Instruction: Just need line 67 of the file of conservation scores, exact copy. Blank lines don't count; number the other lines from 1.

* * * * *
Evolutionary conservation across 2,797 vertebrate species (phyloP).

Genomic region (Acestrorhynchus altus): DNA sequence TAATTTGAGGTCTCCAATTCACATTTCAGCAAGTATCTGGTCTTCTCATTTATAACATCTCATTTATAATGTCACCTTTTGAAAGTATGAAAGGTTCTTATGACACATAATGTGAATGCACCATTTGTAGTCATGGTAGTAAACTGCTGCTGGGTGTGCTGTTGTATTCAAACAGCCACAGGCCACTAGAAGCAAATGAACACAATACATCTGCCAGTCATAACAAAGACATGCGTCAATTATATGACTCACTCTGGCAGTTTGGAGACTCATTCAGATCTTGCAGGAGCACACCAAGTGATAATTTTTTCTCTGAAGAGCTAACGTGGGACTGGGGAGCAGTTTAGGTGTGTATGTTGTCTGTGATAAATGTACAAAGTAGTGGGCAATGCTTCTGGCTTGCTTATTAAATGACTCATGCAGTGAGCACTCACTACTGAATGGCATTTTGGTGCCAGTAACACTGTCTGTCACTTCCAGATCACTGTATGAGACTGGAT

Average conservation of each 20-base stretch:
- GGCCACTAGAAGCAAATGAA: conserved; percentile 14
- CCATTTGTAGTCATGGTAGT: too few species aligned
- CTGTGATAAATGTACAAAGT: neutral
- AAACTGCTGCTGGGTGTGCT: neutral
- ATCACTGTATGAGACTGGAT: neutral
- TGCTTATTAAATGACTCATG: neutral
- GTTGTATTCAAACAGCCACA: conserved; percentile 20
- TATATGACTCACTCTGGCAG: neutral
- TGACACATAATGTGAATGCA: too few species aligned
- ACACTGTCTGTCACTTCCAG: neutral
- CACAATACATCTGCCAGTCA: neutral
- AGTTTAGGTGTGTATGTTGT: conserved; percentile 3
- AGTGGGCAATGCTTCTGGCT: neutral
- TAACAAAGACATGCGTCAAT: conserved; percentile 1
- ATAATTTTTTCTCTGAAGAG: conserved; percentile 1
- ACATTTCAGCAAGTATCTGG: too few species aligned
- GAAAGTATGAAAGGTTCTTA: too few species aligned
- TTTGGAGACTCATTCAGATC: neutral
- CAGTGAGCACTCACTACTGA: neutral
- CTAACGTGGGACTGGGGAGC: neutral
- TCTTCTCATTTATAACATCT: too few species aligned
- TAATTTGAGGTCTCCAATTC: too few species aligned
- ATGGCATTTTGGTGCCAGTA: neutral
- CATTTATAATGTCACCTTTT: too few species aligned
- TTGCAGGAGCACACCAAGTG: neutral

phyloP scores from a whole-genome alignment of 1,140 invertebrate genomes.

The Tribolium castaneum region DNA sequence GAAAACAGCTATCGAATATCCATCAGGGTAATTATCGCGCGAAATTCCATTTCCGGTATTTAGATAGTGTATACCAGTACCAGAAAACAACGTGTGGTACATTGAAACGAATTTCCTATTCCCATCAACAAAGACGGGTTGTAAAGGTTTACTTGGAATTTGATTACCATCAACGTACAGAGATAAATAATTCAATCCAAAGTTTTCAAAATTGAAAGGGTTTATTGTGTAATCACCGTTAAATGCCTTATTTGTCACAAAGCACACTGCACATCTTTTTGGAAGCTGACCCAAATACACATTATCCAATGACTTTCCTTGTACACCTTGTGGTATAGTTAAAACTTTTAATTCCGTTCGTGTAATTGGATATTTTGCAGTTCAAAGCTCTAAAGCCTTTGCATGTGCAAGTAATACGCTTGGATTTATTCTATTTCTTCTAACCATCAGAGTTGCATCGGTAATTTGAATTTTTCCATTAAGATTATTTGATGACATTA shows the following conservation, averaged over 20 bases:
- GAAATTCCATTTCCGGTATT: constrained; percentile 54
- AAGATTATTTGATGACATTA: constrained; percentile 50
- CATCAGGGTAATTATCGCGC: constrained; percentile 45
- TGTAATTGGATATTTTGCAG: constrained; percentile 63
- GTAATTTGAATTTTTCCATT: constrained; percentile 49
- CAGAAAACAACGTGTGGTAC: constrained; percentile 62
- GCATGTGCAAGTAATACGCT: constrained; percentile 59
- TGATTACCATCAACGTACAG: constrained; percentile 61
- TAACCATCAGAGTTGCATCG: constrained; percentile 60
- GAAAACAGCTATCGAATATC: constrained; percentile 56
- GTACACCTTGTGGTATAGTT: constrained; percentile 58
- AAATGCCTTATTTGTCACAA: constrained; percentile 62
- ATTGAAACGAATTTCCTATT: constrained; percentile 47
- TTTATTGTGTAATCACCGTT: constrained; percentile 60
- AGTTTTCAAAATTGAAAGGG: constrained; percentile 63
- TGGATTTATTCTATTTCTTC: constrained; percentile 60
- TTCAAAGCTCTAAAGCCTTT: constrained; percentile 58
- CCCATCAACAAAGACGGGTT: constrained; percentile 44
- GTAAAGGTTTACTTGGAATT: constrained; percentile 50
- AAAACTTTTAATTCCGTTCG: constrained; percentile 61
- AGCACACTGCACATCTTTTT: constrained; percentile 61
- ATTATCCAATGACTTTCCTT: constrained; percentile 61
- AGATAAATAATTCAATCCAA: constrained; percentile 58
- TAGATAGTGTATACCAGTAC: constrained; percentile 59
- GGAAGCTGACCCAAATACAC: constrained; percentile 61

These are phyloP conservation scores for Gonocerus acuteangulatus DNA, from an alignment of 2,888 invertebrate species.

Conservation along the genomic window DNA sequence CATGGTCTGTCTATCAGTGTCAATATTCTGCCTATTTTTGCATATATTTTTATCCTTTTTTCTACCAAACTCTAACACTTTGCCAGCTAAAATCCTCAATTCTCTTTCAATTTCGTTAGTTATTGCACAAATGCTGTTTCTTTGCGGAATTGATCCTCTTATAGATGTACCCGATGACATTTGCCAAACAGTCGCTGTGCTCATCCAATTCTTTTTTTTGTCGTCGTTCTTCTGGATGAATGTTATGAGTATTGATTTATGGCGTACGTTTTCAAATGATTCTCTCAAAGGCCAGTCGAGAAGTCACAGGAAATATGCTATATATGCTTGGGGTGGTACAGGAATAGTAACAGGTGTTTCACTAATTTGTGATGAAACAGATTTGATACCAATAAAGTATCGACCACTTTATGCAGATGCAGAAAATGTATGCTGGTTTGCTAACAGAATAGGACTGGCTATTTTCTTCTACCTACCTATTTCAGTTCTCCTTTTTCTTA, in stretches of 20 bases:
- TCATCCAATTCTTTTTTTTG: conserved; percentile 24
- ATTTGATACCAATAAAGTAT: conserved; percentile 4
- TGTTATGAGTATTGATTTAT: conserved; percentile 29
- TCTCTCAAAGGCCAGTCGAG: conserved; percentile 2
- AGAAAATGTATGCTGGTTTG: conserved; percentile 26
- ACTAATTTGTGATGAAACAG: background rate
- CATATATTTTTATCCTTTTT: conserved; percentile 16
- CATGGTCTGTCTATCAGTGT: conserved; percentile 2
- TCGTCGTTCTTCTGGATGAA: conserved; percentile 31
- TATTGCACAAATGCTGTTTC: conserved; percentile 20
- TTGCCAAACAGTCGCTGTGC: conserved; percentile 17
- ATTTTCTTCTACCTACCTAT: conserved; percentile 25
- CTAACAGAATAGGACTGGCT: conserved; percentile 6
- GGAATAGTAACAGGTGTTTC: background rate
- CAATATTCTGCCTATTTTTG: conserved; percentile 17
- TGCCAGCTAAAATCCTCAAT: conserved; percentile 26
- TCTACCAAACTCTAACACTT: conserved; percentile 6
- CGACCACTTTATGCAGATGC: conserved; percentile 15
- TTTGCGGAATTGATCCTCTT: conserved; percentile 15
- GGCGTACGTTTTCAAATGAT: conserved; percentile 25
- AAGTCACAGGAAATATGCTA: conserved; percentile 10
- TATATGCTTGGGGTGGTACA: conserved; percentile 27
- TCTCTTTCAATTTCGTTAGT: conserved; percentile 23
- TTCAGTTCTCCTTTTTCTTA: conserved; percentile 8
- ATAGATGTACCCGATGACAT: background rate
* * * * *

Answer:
- TATTGCACAAATGCTGTTTC: conserved; percentile 20